There has been a recent wave of arrests of prominent Iranian environmentalists. Kavous Seyed Emami, a sociology professor and environmental activist who also held Canadian citizenship, was

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The Greatest Leap, part 6: After Apollo, NASA still searching for an encore

California green-lights initiative that is conspiracy theorist’s dream

Enlarge (credit: Getty | Joe Amon)

Activists in California can now move forward collecting signatures for an expansive ballot initiative that encompasses a world of non-evidence-based and fringe notions, according to California Secretary of State Alex Padilla.

The initiative would eliminate vaccination requirements for schools and daycares, banish genetically modified organisms, and prohibit basic water treatments with fluoride and chlorine. The initiative would ban more than 300 chemicals, including fire retardants, and it would order the removal of smart meters. These, the initiative claims, are “neither smart nor meters but intermittent samplers, not accurate, not accountable, [that] emit and receive unnecessary radiation.”

The initiative, dubbed the “California Clean Environment” initiative, will create an elected, three-person board to oversee the sweeping

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Odd vertebrate gets rid of hundreds of genes early in development

Enlarge / There’s no jaw on the front of that face, and all the tissues you see have deleted hundreds of key developmental genes. (credit: Michael Heck, Oregon Fish and Wildlife)

Sea lampreys are parasites native to the northern and western Atlantic Ocean that suck blood and other vital fluids from their fellow fish. They have the distinction of possibly being the first destructive invasive species in North America; they entered the Great Lakes in the 1830s through the Welland Canal and have been killing trout there ever since.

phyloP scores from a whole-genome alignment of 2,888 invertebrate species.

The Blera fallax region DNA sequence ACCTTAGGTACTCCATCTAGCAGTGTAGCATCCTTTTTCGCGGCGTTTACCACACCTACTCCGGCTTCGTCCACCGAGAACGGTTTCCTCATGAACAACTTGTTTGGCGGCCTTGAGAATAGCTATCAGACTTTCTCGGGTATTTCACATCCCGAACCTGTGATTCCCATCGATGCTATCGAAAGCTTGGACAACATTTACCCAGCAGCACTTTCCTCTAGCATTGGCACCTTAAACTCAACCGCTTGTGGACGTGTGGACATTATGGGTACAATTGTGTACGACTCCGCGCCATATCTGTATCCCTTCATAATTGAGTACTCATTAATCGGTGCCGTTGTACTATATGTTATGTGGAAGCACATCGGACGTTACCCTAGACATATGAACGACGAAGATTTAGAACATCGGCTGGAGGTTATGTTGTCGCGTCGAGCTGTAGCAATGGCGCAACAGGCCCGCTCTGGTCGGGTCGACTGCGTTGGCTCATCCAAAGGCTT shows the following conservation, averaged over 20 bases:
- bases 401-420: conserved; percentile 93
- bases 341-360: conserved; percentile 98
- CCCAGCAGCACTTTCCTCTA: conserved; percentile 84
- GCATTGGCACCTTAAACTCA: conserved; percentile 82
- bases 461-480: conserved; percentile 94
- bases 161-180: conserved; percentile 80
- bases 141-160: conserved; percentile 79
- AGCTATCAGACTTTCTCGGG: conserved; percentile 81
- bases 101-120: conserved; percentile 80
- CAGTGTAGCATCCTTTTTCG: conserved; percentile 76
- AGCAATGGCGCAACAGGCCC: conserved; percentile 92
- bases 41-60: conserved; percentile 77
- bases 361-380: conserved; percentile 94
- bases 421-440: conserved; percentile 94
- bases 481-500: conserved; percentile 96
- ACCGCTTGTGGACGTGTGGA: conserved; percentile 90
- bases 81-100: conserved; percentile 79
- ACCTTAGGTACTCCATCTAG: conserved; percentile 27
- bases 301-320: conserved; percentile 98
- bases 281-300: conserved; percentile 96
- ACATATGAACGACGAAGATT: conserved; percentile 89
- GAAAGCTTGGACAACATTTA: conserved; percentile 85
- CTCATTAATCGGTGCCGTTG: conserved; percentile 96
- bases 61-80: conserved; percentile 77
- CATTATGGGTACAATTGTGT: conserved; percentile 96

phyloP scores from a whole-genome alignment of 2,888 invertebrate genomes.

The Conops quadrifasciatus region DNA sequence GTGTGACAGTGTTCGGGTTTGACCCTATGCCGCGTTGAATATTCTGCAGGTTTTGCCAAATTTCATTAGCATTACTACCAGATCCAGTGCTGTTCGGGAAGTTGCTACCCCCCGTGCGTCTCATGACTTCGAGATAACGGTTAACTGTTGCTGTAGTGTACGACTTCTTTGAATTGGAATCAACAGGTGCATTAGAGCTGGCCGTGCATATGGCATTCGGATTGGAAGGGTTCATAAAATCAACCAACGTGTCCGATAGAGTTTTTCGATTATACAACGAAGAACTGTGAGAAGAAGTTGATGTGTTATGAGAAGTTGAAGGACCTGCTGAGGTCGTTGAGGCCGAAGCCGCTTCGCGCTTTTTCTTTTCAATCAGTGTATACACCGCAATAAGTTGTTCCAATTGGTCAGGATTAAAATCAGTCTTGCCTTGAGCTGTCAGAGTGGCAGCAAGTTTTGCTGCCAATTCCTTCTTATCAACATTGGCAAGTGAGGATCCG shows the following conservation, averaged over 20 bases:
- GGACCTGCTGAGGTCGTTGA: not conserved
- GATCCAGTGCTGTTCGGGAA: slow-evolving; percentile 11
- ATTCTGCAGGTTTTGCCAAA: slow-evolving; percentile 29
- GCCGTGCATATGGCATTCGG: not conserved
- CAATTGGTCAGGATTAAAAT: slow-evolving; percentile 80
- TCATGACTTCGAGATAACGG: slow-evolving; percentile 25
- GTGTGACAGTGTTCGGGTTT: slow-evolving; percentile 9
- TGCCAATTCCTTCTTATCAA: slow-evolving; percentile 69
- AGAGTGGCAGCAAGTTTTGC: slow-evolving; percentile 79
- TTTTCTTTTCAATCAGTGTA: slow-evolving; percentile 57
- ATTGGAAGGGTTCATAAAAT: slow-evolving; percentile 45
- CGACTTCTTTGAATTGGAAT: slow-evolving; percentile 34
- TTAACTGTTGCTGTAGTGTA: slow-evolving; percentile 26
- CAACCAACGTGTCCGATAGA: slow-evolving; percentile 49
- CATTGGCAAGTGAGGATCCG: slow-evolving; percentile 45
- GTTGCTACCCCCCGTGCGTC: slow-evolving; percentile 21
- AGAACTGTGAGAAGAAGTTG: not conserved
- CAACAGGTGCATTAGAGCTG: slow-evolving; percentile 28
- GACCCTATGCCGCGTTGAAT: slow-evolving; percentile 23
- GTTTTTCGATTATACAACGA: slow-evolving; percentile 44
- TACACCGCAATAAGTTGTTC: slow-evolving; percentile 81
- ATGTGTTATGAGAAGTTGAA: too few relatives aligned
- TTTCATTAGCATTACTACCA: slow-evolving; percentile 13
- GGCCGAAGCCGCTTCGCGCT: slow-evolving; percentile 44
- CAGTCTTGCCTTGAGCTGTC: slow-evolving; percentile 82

They also have the distinction of having split off from the rest of the vertebrate lineage very early on, about 550 million years ago, before the evolution of jaws. This makes lampreys useful as a model

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Can we zero-in on Earth’s sensitivity to CO₂?

Enlarge (credit: Kristin Andrus)

If it were easy to pin down the exact value for our planet’s sensitivity to greenhouse gas emission, it would have been done a long time ago—and you wouldn’t be reading yet another news story about it. It’s not like we have no idea how sensitive the climate is. The range of possible values that scientists have been able to narrow it down to only spans from “climate change is very bad news” to “climate change is extremely bad news.”

But the difference between “very bad” and “extremely bad” is pretty important, so climate scientists aren’t throwing up their hands any time soon—as two new studies published this week show.

There are several basic strategies available for calculating the climate’s sensitivity.

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The global state of science

Enlarge (credit: Oak Ridge National Lab)

By law, the National Science Foundation is required to do a biennial evaluation of the state of science research and innovation. This is one of the years it’s due, and the NSF has gotten its Science and Engineering Indicators report ready for delivery to Congress and the president. The report is generally optimistic, finding significant funding for science and a strong return on that investment in terms of jobs and industries. But it does highlight how the global focus is shifting, with China and South Korea making massive investments in research and technology.

Science isn’t a monolithic endeavor, so there’s no way to create a single measure that captures global scientific progress. Instead, the NSF looked at 42 different